State attorneys return to court Thursday to defend California's $68 billion high-speed rail project against a lawsuit that claims the project can no longer keep the promises made to voters



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FILE - In this Feb. 26, 2015 file photo, a full-scale mock-up of a high-speed train is displayed at the Capitol in Sacramento, Calif. State officials will return to Sacramento Superior Court, Thursday, Feb. 11, 2016, to defend the project against critics who say high-speed rail cannot meet promises made to voters who approved a $9.9 billion bond measure to build it. (AP Photo/Rich Pedroncelli, File)


FILE - In this Jan. 27, 2016 file photo, Jeff Morales, foreground, chief executive officer of the California High-Speed Rail Authority, listens as David DePinto, standing, questioned construction plans for the project during public testimony on high-speed rail at a legislative hearing n Sacramento, Calif. Eight years after they approved funding for the nation's first real high-speed rail system, construction is years behind schedule and legal, financial and logistical delays plague the $68 billion project. (AP Photo/Rich Pedroncelli, File)


FILE - In this Feb. 26, 2015 file photo, a full-scale mock-up of a high-speed train is displayed at the Capitol in Sacramento, Calif. State officials will return to Sacramento Superior Court, Thursday, Feb. 11, 2016, to defend the project against critics who say high-speed rail cannot meet promises made to voters who approved a $9.9 billion bond measure to build it. (AP Photo/Rich Pedroncelli, File)


SACRAMENTO, California — Attorneys for the state are returning to court Thursday to defend California's $68 billion high-speed rail plans against a lawsuit that claims the project can no longer keep the promises made to voters when they approved $10 billion in bonds to help pay for it.

In the second phase of a court challenge filed in 2011, attorneys for a group of Central Valley farmers will argue in Sacramento County Superior Court on Thursday that the state can no longer assure Californians of the claims made in 2008. Voters were told the nation's first high-speed trains would whisk travelers from San Francisco to Los Angeles in two hours and 40 minutes and that the system would operate without a government subsidy.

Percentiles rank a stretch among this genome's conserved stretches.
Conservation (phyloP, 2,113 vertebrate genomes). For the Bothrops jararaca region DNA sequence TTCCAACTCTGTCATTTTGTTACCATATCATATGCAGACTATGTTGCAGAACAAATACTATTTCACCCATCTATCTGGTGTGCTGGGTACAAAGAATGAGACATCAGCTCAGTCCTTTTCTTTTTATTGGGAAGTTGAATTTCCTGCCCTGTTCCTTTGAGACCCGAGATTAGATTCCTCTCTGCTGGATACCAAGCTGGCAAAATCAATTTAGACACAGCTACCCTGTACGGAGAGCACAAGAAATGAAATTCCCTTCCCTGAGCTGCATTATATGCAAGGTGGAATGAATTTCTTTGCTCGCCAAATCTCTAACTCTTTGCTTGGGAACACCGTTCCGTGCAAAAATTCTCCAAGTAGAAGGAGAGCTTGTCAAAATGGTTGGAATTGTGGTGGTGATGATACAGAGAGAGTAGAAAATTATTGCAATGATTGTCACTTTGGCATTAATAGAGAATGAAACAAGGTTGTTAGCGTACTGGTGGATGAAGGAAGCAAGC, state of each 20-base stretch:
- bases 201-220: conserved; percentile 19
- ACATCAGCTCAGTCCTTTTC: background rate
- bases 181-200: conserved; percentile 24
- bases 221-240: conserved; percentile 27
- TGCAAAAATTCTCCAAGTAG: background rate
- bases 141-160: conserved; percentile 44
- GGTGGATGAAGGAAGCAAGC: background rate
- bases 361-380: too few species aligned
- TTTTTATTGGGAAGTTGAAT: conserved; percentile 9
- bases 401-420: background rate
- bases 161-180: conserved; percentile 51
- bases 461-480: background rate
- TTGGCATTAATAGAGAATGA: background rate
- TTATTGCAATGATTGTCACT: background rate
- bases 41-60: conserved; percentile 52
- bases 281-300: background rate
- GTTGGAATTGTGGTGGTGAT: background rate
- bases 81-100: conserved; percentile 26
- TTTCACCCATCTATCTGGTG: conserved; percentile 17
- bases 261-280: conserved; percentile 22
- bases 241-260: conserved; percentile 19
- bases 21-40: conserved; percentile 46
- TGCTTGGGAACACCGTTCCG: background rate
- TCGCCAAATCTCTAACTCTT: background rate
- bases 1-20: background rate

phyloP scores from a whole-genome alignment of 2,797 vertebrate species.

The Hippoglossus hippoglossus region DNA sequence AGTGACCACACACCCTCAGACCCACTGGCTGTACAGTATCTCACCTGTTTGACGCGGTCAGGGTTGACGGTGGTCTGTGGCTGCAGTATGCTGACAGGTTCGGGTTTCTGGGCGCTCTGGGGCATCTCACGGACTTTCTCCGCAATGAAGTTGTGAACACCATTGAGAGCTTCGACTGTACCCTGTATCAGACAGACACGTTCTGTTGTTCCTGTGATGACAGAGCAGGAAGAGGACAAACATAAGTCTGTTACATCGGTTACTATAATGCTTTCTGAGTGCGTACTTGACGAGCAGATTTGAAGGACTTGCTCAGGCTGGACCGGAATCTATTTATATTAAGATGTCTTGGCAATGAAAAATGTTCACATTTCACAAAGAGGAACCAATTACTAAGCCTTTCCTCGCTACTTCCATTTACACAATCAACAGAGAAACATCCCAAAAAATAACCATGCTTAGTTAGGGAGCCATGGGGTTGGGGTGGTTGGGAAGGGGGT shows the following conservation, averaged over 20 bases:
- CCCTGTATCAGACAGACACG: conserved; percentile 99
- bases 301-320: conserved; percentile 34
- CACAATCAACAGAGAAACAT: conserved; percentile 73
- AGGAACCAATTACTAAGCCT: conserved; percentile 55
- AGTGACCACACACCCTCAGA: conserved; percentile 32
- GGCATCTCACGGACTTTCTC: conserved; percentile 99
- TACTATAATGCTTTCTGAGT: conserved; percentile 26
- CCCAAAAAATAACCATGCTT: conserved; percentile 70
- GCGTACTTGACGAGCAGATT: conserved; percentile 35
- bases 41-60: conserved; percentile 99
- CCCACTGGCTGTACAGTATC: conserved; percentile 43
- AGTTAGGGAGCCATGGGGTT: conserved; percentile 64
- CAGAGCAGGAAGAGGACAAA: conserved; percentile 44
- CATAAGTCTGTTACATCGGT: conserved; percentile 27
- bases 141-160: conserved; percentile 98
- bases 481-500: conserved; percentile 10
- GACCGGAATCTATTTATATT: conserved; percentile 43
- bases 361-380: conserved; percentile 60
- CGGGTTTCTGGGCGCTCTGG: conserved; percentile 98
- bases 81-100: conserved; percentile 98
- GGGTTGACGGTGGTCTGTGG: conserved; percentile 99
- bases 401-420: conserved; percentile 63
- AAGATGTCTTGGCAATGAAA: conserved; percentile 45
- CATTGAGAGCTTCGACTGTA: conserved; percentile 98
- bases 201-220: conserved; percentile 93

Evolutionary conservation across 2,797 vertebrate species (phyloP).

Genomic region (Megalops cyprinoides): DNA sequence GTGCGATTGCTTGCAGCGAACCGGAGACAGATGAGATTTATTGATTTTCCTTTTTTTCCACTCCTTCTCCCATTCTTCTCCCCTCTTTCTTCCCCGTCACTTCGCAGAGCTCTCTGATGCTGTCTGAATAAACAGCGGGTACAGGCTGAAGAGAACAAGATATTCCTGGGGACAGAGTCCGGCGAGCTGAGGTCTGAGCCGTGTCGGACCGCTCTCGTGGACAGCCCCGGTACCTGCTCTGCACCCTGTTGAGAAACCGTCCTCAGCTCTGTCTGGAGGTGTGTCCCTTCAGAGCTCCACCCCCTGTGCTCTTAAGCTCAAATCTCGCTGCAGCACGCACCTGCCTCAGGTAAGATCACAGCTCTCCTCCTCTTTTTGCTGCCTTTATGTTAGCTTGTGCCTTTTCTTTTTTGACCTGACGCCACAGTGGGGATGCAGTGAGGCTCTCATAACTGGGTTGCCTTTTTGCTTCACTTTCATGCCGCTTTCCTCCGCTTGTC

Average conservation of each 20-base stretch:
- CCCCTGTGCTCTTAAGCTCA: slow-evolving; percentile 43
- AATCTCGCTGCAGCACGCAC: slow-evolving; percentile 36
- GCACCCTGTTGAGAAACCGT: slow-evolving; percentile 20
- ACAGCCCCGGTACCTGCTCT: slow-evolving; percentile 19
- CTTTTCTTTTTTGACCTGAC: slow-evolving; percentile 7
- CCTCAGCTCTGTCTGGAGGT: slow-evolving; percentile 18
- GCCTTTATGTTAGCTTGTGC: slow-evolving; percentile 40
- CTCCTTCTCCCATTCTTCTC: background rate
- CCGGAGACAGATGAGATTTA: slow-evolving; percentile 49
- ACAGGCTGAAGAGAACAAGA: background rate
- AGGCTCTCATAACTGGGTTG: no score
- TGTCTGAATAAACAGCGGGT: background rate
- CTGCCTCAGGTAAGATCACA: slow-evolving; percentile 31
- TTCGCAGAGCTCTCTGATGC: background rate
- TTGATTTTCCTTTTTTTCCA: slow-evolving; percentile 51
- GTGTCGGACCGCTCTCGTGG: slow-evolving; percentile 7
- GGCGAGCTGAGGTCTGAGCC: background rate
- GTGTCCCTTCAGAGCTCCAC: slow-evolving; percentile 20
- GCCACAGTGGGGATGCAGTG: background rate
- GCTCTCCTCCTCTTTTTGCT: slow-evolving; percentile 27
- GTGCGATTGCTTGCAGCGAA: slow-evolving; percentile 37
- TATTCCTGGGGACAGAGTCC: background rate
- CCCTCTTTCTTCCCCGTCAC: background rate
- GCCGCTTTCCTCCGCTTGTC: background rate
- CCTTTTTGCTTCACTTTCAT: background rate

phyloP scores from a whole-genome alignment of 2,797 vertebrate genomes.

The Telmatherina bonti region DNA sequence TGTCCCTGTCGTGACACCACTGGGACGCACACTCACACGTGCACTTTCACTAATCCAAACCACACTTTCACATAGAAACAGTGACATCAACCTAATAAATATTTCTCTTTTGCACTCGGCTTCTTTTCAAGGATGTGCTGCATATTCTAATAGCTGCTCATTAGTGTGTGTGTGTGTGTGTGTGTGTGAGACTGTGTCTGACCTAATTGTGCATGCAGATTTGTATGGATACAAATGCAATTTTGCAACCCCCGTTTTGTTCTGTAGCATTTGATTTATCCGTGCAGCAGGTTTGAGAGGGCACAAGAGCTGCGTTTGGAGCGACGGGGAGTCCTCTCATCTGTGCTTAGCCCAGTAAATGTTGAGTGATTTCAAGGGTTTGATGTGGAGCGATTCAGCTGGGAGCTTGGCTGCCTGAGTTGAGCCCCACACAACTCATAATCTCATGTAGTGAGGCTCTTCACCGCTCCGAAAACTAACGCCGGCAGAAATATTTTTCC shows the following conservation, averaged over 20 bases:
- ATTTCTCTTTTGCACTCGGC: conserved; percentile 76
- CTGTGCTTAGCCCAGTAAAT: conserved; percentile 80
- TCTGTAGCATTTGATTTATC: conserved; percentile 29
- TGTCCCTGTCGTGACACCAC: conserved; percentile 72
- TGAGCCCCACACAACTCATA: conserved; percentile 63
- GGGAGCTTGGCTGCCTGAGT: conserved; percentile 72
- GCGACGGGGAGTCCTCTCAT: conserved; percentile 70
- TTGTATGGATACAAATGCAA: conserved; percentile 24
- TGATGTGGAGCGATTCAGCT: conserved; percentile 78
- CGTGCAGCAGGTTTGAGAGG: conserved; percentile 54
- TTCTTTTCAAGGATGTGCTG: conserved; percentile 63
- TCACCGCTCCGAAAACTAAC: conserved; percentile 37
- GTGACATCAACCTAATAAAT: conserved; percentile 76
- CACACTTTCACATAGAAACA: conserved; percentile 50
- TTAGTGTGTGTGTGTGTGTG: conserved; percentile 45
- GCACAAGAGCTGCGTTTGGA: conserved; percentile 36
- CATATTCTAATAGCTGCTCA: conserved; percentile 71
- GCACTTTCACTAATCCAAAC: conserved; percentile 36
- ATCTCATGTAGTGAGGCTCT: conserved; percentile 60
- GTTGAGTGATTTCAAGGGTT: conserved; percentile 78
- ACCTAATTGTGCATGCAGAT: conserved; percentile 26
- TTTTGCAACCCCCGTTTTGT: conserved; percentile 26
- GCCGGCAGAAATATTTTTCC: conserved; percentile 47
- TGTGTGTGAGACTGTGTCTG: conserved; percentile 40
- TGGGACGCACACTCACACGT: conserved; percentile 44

Critics argue that the project, which has been beset by legal and financial hurdles, can't possibly make those times and costs, largely because of decisions made to accommodate political considerations. Those include using a blended system that shares track with other rail lines in some parts of the San Francisco Bay Area, starting the rail system in the Central Valley and the need to tunnel through the Tehachapi Mountains.

In recent months, rail officials have touted construction of a viaduct in Madera County, the first visible sign of construction. Though officials have been working for years to acquire the thousands of parcels of land required for the project, they currently have only about two-thirds of the parcels needed for the first 29 miles in the Central Valley.

And as planning continues, opposition has mounted in Southern California, where bullet train officials are weighing four potential routes.

Rail officials continue to maintain that the project will comply with the promises made about timing and operating.

Superior Court Judge Michael Kenny previously ruled in favor of the plaintiffs, agreeing the state had failed to meet the mandates that it identify funding for the first useable segment before starting construction and have all the needed environmental clearances in hand. But an appeals court reversed the ruling, saying the lawsuit was premature.

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